Many people enjoy fireworks and, asides from New Years, October-November is the most popular time for home firework displays in the UK, with Diwali and Bonfire Night following each other in close succession.

However, fireworks are dangerous if not used with care – they are explosives, after all. In 2017, almost 4,500 people attended A&E with firework-related injuries in England alone. This has doubled since 2009/10. Half of those hospitalised were 18 or younger. Injuries commonly occur to the hands, eyes and face, and typically involve burns but can also cause traumatic injury. Firework injuries can be life-changing, such as in the case of Antony Barry who lost his right eye.

Most injuries from fireworks occur at private displays at homes and in streets and other public places, by accident or because of misuse. The safest way to enjoy fireworks is to visit an organised display, which take place across the country at this time of year.

 

Safe Displays

If you do want to have a fireworks display at home, you should observe the following advice from the RoSPA:
  • Plan your firework display with safety as a priority and finish before 11pm
  • Only buy fireworks carrying the CE mark, keep them in a closed box and use them one at a time
  • Read and follow the instructions on each firework carefully, using a torch if necessary
  • Light the firework at arm's length with a taper and stand well back
  • Keep naked flames, including cigarettes, away from fireworks
  • Never return to a firework once it has been lit
  • Don't put fireworks in pockets and never throw them
  • Direct any rocket fireworks well away from spectators
  • Never use paraffin or petrol on a bonfire
  • Make sure that the fire is out and surroundings are made safe before leaving
Only adults should handle fireworks. Additionally, the fire service recommend you should have:
  • A torch
  • A bucket or two of water
  • Eye protection and gloves
  • A bucket of soft earth to put fireworks in
  • Suitable supports and launchers if you’re setting off catherine wheels or rockets

Sparklers

Sparklers are also popular at this time of year. Although they are pretty and a firm favourite with children, don’t forget that sparklers get very hot - A sparkler can reach up to 2,000°C, or five times hotter than cooking oil. For that reason, it’s vital to follow this safety advice from the Child Accident Prevention Trust:
  • Hold sparklers at arm’s length at all times and wear gloves when handling them
  • Never hold babies or young children while you’re holding a sparkler
  • Don’t give sparklers to children under 5
  • Supervise older children with sparklers at all times. Instruct them not to wave sparklers near anyone else or run while holding them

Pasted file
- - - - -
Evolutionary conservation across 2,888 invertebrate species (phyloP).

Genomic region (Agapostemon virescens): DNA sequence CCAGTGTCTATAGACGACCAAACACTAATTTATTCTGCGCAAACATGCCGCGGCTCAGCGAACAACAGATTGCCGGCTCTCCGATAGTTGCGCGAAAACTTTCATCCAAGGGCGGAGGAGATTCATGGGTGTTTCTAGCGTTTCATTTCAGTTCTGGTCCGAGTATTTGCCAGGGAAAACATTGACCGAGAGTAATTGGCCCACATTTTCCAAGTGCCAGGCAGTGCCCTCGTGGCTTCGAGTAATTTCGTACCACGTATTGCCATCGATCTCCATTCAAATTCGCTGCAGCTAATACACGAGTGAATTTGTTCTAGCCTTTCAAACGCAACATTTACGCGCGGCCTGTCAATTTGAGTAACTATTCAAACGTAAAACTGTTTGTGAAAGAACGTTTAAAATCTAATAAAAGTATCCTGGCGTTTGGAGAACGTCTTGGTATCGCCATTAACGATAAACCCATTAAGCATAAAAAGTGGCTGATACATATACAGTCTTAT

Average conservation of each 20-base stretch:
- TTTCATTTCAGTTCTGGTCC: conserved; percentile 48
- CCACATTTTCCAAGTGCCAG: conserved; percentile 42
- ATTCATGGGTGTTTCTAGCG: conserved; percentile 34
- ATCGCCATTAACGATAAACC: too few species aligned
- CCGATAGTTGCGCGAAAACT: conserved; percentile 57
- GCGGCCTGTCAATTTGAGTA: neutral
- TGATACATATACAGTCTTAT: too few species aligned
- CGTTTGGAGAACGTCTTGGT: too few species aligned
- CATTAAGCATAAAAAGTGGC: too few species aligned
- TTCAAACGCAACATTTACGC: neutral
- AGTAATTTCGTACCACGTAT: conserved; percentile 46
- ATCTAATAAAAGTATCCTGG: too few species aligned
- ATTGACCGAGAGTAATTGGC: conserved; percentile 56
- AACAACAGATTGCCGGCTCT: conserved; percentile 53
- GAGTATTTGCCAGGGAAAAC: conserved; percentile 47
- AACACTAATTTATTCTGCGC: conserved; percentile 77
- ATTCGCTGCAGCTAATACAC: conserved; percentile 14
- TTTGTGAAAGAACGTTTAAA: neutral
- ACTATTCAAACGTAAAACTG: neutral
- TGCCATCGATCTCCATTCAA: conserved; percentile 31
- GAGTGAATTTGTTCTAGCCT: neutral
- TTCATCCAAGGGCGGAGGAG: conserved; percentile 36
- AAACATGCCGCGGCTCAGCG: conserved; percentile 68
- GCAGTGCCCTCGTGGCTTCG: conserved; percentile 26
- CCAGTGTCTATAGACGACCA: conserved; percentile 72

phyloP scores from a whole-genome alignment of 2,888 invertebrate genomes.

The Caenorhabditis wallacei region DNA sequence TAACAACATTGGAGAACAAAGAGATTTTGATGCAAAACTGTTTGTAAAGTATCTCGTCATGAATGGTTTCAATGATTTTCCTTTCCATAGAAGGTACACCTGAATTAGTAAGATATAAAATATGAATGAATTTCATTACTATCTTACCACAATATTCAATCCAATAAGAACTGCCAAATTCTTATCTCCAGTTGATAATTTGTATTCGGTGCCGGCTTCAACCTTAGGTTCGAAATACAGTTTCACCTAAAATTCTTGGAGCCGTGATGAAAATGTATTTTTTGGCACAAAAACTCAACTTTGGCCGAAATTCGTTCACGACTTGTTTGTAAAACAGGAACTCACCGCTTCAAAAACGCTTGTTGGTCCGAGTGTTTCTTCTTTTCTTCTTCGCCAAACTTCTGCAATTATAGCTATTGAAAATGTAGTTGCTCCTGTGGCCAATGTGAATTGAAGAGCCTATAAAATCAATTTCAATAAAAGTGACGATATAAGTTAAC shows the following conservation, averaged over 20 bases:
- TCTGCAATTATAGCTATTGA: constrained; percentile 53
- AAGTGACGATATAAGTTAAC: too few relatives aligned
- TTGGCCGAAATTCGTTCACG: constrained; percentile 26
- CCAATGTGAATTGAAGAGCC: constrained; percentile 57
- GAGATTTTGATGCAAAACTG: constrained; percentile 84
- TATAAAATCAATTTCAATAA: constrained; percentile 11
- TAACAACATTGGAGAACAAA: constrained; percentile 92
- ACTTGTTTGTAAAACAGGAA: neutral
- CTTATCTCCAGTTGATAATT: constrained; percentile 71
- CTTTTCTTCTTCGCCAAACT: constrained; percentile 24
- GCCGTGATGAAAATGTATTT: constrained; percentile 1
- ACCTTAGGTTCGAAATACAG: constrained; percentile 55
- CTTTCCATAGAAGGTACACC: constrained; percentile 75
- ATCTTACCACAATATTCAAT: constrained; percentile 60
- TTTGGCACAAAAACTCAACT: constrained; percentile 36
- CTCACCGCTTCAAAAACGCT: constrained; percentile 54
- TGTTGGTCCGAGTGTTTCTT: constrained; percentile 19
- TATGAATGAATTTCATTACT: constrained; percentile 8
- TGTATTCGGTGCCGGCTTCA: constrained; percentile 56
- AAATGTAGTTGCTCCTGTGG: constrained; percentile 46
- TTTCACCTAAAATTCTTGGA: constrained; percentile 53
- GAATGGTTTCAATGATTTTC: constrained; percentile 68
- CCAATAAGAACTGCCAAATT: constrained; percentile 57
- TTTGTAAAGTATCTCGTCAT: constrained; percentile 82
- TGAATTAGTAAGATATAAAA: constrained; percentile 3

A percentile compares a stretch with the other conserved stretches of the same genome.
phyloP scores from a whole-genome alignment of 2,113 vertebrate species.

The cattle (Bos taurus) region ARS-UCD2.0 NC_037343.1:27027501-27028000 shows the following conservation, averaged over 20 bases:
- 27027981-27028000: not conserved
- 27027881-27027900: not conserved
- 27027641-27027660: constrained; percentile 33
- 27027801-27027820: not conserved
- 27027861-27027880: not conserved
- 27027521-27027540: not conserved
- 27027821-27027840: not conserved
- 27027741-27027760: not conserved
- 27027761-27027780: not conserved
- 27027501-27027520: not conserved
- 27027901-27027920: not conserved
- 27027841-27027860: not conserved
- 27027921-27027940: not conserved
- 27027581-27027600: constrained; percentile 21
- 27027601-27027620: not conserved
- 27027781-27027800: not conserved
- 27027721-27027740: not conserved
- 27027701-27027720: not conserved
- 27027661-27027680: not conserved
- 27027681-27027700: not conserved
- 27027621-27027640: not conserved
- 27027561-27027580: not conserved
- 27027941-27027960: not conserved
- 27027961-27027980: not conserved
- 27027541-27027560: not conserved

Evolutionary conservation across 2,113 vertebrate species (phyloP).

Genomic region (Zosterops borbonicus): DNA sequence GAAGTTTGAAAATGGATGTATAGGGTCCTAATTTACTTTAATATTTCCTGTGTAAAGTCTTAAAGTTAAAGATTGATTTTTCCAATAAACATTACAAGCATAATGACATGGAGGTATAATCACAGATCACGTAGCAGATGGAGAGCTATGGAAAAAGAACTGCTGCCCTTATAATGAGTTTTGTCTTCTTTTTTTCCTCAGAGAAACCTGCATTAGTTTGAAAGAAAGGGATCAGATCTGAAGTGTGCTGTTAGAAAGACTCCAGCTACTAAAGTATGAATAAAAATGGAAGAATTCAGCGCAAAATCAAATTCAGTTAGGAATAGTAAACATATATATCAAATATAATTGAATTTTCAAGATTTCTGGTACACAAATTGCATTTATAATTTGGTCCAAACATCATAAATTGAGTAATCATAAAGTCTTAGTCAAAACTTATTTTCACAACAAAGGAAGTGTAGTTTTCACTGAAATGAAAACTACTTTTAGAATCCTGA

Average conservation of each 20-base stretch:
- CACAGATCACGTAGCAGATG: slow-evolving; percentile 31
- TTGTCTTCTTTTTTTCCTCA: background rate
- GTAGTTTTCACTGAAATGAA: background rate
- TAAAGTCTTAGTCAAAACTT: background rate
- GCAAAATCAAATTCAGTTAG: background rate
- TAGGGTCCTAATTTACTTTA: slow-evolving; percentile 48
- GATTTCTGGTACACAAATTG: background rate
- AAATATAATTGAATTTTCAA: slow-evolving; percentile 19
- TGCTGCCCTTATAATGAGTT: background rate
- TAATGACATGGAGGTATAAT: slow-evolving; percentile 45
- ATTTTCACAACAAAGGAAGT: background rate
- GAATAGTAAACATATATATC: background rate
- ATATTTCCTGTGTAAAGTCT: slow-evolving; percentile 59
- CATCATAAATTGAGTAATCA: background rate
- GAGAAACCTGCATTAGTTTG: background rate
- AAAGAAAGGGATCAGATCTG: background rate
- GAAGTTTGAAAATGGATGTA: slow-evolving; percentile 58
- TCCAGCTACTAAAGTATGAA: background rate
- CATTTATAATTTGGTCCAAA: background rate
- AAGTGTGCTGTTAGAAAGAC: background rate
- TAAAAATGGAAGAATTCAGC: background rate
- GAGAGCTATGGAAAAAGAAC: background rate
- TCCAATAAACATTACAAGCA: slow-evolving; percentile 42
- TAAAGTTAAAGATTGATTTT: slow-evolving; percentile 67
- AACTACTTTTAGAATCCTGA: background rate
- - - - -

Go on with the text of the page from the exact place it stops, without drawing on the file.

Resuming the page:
• Once sparklers are out, ensure they go into a bucket of water
Even if you’ve made all possible efforts to ensure your fireworks display is safe, accidents can still happen. You should definitely have a fully stocked first aid kit in your home, somewhere that’s easy to access in an emergency. In addition to regular first aid supplies, you may wish to consider Burn Stop or Water-Jel burns first aid supplies – these are especially designed to cool & protect burns and allow you to render the right first aid whilst transporting the casualty to hospital. Water-Jel products are so effective they are used by the US military and are used by medics at the British Grand Prix.

First Aid for Burns

If you don’t have burns dressings, you should stop the burning process (dousing or smothering any flames), remove any clothing or jewellery near the burnt skin (unless it’s stuck to the skin), and then cool the burn as soon as possible with cool or lukewarm running water for 20 minutes. You must not use ice or iced water, or any kind of cream or greasy substance.

Be careful to keep the person warm whilst cooling the burn to prevent hypothermia. After the burn is cooled, place a layer of cling film over it. You should call an ambulance or take the injured person to A&E if the burn is:
  • Larger than the person’s hand or deep
  • Causes white or charred skin
  • Is to the face, hands, arms, feet, legs or genitals and causes blisters
Click here to see the NHS advice page about burns and scalds.

To shop for first aid kits for your home, click here. If you would like to buy specialist burns first aid supplies, click here.

About the author:

Dennis Outram is a senior first aid trainer and a Serving Brother in the Order of St John.
Find out more about Dennis.